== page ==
Boosting Morale with Art

The painting to the right, has been unfinished and not touched by Leah since October 7.

A few days before October 7, artist Leah Luria was working in her Ramat Bet Shemesh studio on a painting of Safed, showing the area’s rolling mountains underneath a violet-yellow sky.

It was a “serene . . . whimsical” artwork, in shades of purple and lavender. It was the latest in a series of Israeli landscapes she had done since settling in Israel.

Then Hamas struck, killing more than 1,000 people and taking more than 200 hostages back into Gaza. Luria, who had made aliyah with her husband Zvi and the couple’s six children in 2021, heard about the unprecedented atrocities as the stories unfolded in the days following October 7.

Since then, her heart—and her artwork on a computerized canvas—has been in Gaza and the nearby parts of southern Israel, not in Safed.

In the months since, Luria has turned her attention to fundraising on behalf of Israelis most affected by the Hamas killings, and on behalf of fellow artists whose income has shrunk because of the decrease in tourism. “I felt a strong urge to direct my creative energies to a useful cause,” Luria says.

She approached her artist friends to take part in an artistic fundraising initiative to raise money for a charity that supports Israeli widows and orphans—“where my heart was at.” Luria incorporated images donated by her friends, as well as a soldier’s prayer, onto accessories like keychains and pendants which she placed on her website ( One hundred percent of the profits from the sales went to the charity, thanks to a generous donor who covered the manufacturing costs. “Working together with other artists in Israel has created a sense of achdus among us,” she says.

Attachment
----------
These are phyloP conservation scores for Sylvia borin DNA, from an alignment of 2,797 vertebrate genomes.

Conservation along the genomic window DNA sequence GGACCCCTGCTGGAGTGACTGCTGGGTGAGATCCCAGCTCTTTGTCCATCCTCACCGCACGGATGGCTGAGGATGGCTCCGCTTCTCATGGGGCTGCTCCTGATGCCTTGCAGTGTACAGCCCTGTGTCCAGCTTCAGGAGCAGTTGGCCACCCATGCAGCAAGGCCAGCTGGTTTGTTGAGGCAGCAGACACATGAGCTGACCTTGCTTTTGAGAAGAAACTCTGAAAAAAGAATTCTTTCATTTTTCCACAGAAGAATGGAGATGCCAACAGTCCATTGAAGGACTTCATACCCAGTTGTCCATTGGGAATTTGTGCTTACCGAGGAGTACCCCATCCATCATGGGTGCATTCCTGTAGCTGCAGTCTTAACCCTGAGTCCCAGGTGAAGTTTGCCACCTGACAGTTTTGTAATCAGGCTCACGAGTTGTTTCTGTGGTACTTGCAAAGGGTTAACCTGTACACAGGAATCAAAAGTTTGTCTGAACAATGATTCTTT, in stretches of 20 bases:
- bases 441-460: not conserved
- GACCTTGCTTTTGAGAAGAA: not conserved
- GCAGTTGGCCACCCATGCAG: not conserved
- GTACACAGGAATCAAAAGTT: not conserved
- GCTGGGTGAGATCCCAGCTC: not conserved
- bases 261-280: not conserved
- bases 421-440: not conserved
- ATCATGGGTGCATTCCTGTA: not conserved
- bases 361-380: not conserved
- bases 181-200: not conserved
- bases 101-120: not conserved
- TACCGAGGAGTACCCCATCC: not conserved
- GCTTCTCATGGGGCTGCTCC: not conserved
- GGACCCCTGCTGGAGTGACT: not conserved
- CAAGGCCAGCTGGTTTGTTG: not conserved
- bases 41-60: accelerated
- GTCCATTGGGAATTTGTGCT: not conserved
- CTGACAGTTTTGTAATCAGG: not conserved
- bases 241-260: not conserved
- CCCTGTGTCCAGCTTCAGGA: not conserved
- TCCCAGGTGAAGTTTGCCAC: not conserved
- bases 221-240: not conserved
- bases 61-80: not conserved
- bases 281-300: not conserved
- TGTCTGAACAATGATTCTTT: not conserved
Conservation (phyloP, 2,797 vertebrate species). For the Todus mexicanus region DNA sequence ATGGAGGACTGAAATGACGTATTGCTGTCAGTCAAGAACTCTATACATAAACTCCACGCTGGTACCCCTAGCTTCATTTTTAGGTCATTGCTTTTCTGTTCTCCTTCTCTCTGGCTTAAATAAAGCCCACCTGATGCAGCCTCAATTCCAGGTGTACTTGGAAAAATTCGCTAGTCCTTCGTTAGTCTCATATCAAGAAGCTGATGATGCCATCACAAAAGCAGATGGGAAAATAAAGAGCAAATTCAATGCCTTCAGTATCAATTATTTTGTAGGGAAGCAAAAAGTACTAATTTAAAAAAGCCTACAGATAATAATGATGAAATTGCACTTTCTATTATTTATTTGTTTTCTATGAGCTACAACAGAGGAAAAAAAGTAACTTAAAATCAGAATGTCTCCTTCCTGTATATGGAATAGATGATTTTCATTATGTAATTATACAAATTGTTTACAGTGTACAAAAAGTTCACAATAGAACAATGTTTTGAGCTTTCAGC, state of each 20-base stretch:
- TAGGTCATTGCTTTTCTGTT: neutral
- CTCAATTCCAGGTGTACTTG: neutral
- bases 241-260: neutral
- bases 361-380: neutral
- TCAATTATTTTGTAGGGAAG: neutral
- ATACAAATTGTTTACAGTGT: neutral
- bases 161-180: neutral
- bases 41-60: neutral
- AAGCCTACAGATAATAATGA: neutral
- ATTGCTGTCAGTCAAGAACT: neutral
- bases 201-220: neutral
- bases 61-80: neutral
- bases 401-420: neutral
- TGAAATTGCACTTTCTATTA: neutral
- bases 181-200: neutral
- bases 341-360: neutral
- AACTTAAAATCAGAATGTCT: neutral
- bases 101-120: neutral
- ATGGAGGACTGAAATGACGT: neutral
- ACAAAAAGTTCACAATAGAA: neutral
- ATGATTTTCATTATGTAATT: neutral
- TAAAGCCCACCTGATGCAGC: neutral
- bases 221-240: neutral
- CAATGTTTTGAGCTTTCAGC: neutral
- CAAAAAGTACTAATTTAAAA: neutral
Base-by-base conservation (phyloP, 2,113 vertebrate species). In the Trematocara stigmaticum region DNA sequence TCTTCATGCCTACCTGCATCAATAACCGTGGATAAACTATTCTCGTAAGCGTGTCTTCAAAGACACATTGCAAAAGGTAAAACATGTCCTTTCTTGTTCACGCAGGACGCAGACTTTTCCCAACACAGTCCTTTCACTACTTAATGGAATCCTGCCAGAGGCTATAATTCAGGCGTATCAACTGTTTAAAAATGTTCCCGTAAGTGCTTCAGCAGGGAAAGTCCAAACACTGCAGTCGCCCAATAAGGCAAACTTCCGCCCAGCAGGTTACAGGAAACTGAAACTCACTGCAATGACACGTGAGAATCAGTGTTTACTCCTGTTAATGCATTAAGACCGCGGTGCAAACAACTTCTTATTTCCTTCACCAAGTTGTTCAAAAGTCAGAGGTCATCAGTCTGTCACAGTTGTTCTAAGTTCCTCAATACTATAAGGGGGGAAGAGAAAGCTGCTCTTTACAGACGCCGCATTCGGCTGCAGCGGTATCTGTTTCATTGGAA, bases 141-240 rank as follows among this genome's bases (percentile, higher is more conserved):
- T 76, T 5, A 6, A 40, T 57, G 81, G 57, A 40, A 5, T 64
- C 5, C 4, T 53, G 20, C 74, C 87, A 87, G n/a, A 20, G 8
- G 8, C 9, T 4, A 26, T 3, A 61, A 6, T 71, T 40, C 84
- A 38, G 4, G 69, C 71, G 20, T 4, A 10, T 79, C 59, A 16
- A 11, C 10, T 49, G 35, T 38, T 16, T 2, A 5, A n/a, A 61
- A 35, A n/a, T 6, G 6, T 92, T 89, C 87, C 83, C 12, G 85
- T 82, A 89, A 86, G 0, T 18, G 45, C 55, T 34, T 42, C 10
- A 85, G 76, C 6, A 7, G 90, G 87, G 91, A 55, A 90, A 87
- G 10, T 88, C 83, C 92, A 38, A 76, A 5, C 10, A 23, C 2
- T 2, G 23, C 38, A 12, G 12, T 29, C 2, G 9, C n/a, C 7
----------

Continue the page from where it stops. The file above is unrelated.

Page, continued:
“…I couldn’t bring myself to pick up a brush. I had to process my pain outside the art studio before I could approach the canvas again.”

Luria also began sharing her artist friends’ creations with her now much larger online audience, as many of her friends’ incomes had dropped since the war began. “Now I wasn’t just promoting my own art, but I was also helping other artists in Israel reach an international market.” Her website now showcases “elevated fine art and meaningful gifts by artists in Israel with love.”

Since October 7, Leah Luria, an artist based in Israel, has turned her attention to fundraising on behalf of Israeli artists who have been suffering financially due to the war.

A native of Moscow, Luria moved with her family to the United States at the age of three and lived in Connecticut, Massachusetts (where she studied at the Boston University College of Fine Arts) and Florida before settling in Israel, where she had never been before. In Israel she worked as an art teacher and artist, selling her artwork on her own website.

The war in Gaza changed the focus of Luria’s artwork.

“October 7 initially drained me of creativity,” she says. “With the schools closing, rockets overhead, and the sense of mourning, I couldn’t bring myself to pick up a brush. I had to process my pain outside the art studio before I could approach the canvas again.”

Today, she says, she’s more interested in realism, boosting Israeli morale in the wake of Hamas terrorism. She created a small metal calligraphy wall-hanging that features the Hebrew words “Al tira” (“Do not fear”). She feels this phrase is “the most common commandment in the Tanach,” and reflects her own spiritual belief in Divine protection during the ongoing war.

Her favorite new work? A painting of a young woman, shown from the back, “deep in prayer” at the Western Wall, wearing a modest, multi-color (predominantly blue) dress, an M16 machine gun slung across her back.

Luria had found the picture of the young woman, whom she did not know, on social media. She was transfixed by it, she says. “I found myself moved as an artist, a woman, a Jew.” That young woman, it turned out, was from the US and had volunteered to serve in the Israeli army.

That painting, which took seventeen hours of digital painting and 15,871 keystrokes, shows Luria’s melding of religious faith and human action. “I sensed in this image a poignant fusion of femininity, faith and our strength as a people.”


A painting of a young woman,  “deep in prayer” at the Western Wall, wearing a modest  dress, an M16 machine gun slung across her back.


And the painting of the Safed scenery on which she was working in the days before October 7?

She hasn’t worked on it since that dark date—and might not again, she says. Promoting her fund-raising effort and the art of other Israeli artists has taken up her time.

What themes will Luria concentrate on when she returns full-time to her electronic easel?

“No plans,” she says — “maybe soldiers.”


Steve Lipman is a regular contributor to Jewish Action.

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